Android Catches Up to Windows in Infection Rates


Alcatel-Lucent’s security division, Motive Security Labs, has recently reported a 25% increase in mobile infection rates during 2014. The report estimates that 16 million mobile devices have been infected by malware worldwide, but perhaps the most concerning statistic is that Android devices have now caught up with Windows laptops, with infection rates between the two split 50/50 in 2014.

infected device types chart

The report notes that the big increase in mobile infections is aided by the fact that a vast majority of mobile device owners do not take proper security precautions, relying on service providers to protect their mobile devices instead.

It also notes that cybercriminals are quick to take advantage of opportunities which are unique to the mobile ecosystem, with 6 of the top 20 most prevalent infections falling into the mobile spyware category. These are apps that are used to spy on the phone’s owner, tracking location as well as monitoring calls and text messages – functions unique to the mobile environment.

malware statistics

Motive Security Labs report highlights include:

  • The mobile infection rate in 2014 is 0.68%. Based on this Alcatel-Lucent estimates that worldwide, about 16 million mobile devices are infected by malware.
  • Mobile malware is increasing in sophistication with more robust command and control protocols
  • Mobile spyware, used to spy on a phone’s owner, is also on the increase. It tracks the phone’s location, monitors ingoing and outgoing calls, text messages, e-mail and tracks web browsing.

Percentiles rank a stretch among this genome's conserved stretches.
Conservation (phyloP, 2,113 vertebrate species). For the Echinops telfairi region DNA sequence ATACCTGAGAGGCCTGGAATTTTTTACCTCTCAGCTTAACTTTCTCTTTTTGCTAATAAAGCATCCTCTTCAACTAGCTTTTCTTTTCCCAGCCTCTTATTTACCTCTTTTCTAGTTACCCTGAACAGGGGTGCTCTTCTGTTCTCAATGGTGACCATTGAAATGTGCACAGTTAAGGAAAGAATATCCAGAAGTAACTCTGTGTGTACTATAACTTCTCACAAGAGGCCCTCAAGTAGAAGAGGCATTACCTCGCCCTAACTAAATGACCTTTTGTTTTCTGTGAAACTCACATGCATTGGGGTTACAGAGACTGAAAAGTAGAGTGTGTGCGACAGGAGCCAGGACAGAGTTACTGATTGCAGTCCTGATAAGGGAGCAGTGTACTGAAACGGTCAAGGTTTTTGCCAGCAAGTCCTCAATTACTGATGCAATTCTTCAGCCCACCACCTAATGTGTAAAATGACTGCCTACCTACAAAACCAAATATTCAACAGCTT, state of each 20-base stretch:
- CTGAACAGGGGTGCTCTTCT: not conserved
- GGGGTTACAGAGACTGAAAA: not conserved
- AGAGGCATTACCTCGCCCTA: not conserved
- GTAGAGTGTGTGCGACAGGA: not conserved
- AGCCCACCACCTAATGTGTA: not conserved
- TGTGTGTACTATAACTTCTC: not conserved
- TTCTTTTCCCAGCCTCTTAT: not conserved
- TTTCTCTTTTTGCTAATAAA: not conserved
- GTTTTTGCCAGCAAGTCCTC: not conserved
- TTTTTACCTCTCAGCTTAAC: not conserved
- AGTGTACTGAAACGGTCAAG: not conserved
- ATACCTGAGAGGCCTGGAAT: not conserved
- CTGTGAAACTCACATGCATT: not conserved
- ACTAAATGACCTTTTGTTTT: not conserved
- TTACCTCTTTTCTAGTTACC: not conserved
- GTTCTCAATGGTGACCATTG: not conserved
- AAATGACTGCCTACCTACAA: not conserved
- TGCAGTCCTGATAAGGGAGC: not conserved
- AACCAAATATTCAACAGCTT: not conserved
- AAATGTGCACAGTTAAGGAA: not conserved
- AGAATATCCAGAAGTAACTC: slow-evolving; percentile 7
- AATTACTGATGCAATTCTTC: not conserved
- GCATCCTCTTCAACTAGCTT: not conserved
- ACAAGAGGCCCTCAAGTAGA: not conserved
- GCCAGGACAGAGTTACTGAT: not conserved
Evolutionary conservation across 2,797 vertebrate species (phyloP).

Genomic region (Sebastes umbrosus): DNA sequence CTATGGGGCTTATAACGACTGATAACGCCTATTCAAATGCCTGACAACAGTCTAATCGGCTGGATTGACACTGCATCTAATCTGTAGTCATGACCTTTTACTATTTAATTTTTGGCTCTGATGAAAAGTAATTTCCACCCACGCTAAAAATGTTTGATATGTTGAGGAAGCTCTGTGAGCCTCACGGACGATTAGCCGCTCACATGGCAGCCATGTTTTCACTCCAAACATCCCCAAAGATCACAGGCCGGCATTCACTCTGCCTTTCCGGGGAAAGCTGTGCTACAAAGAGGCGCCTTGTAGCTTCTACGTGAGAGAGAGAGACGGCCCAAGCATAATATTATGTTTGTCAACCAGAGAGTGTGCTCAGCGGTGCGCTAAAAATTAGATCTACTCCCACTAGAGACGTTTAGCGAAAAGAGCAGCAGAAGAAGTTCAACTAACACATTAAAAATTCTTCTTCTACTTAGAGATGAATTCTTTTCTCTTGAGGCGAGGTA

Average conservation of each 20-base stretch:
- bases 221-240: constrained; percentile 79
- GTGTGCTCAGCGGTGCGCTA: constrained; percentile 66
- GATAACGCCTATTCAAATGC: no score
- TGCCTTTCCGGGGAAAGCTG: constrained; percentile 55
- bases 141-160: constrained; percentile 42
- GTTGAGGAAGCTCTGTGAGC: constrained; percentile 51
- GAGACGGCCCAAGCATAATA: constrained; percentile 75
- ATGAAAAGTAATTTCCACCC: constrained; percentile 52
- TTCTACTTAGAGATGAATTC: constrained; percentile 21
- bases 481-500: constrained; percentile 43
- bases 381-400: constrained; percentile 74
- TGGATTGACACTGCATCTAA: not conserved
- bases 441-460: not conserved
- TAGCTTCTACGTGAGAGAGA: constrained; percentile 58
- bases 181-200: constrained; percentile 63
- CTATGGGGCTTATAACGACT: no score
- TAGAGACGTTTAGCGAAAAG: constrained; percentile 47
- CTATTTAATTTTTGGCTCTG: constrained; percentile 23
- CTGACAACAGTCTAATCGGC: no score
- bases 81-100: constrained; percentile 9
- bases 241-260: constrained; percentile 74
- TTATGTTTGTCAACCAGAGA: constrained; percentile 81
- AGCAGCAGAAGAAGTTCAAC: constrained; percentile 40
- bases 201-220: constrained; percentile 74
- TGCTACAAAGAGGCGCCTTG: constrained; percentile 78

• The overall monthly infection rate in residential fixed broadband networks is just under 14%. This is up substantially from the 9% seen in 2013. This is mostly attributable to an increase in infections by moderate threat level adware.
  • High-level threats such as ‘bots’, ‘rootkits’, and ‘banking trojans’ remain steady at around 5%.

The report also includes the following predictions for 2015 (based on 2104 trends):

  • Botnets move to mobile and the cloud
  • Hactivism goes mobile
  • Internet of things get hit
  • Attacks on the cloud

The report plainly shows that, in this day and age, mobile device users need to be much more security conscious. While most PC users would not think of connecting to the net without some kind of antivirus software installed, unfortunately that is not the case with mobile device users.


 

About the Author

Jim Hillier

Jim is the resident freeware aficionado at DCT. A computer veteran with 30+ years experience who first started writing about computers and tech back in the days when freeware was actually free. His first computer was a TRS-80 in the 1980s, he progressed through the Commodore series of computers before moving to PCs in the 1990s. Now retired (aka an old geezer), Jim retains his passion for all things tech and still enjoys building and repairing computers for a select clientele... as well as writing for DCT, of course.

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